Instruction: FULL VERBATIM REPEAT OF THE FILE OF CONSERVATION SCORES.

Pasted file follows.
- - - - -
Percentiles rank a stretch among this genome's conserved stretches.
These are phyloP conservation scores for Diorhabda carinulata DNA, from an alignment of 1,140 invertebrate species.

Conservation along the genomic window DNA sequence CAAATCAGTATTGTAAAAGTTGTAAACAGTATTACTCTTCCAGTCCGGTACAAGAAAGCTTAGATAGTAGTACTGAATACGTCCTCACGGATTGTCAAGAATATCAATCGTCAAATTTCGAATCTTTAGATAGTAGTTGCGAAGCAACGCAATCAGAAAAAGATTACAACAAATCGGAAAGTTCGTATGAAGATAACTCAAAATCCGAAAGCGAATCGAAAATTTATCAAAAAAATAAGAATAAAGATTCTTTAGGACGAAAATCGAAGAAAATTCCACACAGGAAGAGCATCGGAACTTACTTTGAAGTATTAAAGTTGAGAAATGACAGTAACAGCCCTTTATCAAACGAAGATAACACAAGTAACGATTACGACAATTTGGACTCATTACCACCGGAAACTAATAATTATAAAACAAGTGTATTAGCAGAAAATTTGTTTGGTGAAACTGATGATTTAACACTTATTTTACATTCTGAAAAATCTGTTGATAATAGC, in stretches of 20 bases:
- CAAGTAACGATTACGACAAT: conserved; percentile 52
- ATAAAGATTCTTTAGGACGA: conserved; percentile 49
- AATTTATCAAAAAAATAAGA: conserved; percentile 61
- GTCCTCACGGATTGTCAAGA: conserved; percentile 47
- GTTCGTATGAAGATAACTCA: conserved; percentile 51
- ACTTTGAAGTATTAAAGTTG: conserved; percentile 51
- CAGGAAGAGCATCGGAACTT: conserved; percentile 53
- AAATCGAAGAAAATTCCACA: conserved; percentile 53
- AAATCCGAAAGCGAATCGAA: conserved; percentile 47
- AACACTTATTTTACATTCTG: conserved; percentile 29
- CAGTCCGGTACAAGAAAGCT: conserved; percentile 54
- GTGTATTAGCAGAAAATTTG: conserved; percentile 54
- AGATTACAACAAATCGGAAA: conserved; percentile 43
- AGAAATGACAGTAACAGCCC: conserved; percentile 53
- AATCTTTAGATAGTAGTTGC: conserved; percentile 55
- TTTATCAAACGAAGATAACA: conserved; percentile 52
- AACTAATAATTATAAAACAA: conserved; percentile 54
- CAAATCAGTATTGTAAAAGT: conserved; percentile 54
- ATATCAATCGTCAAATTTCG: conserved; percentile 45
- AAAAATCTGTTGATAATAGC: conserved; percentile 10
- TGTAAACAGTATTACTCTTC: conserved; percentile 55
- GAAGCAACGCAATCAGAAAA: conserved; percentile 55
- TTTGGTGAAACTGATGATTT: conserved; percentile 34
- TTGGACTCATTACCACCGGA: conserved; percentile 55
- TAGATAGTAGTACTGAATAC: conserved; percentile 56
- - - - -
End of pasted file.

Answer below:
Percentiles rank a stretch among this genome's conserved stretches.
These are phyloP conservation scores for Diorhabda carinulata DNA, from an alignment of 1,140 invertebrate species.

Conservation along the genomic window DNA sequence CAAATCAGTATTGTAAAAGTTGTAAACAGTATTACTCTTCCAGTCCGGTACAAGAAAGCTTAGATAGTAGTACTGAATACGTCCTCACGGATTGTCAAGAATATCAATCGTCAAATTTCGAATCTTTAGATAGTAGTTGCGAAGCAACGCAATCAGAAAAAGATTACAACAAATCGGAAAGTTCGTATGAAGATAACTCAAAATCCGAAAGCGAATCGAAAATTTATCAAAAAAATAAGAATAAAGATTCTTTAGGACGAAAATCGAAGAAAATTCCACACAGGAAGAGCATCGGAACTTACTTTGAAGTATTAAAGTTGAGAAATGACAGTAACAGCCCTTTATCAAACGAAGATAACACAAGTAACGATTACGACAATTTGGACTCATTACCACCGGAAACTAATAATTATAAAACAAGTGTATTAGCAGAAAATTTGTTTGGTGAAACTGATGATTTAACACTTATTTTACATTCTGAAAAATCTGTTGATAATAGC, in stretches of 20 bases:
- CAAGTAACGATTACGACAAT: conserved; percentile 52
- ATAAAGATTCTTTAGGACGA: conserved; percentile 49
- AATTTATCAAAAAAATAAGA: conserved; percentile 61
- GTCCTCACGGATTGTCAAGA: conserved; percentile 47
- GTTCGTATGAAGATAACTCA: conserved; percentile 51
- ACTTTGAAGTATTAAAGTTG: conserved; percentile 51
- CAGGAAGAGCATCGGAACTT: conserved; percentile 53
- AAATCGAAGAAAATTCCACA: conserved; percentile 53
- AAATCCGAAAGCGAATCGAA: conserved; percentile 47
- AACACTTATTTTACATTCTG: conserved; percentile 29
- CAGTCCGGTACAAGAAAGCT: conserved; percentile 54
- GTGTATTAGCAGAAAATTTG: conserved; percentile 54
- AGATTACAACAAATCGGAAA: conserved; percentile 43
- AGAAATGACAGTAACAGCCC: conserved; percentile 53
- AATCTTTAGATAGTAGTTGC: conserved; percentile 55
- TTTATCAAACGAAGATAACA: conserved; percentile 52
- AACTAATAATTATAAAACAA: conserved; percentile 54
- CAAATCAGTATTGTAAAAGT: conserved; percentile 54
- ATATCAATCGTCAAATTTCG: conserved; percentile 45
- AAAAATCTGTTGATAATAGC: conserved; percentile 10
- TGTAAACAGTATTACTCTTC: conserved; percentile 55
- GAAGCAACGCAATCAGAAAA: conserved; percentile 55
- TTTGGTGAAACTGATGATTT: conserved; percentile 34
- TTGGACTCATTACCACCGGA: conserved; percentile 55
- TAGATAGTAGTACTGAATAC: conserved; percentile 56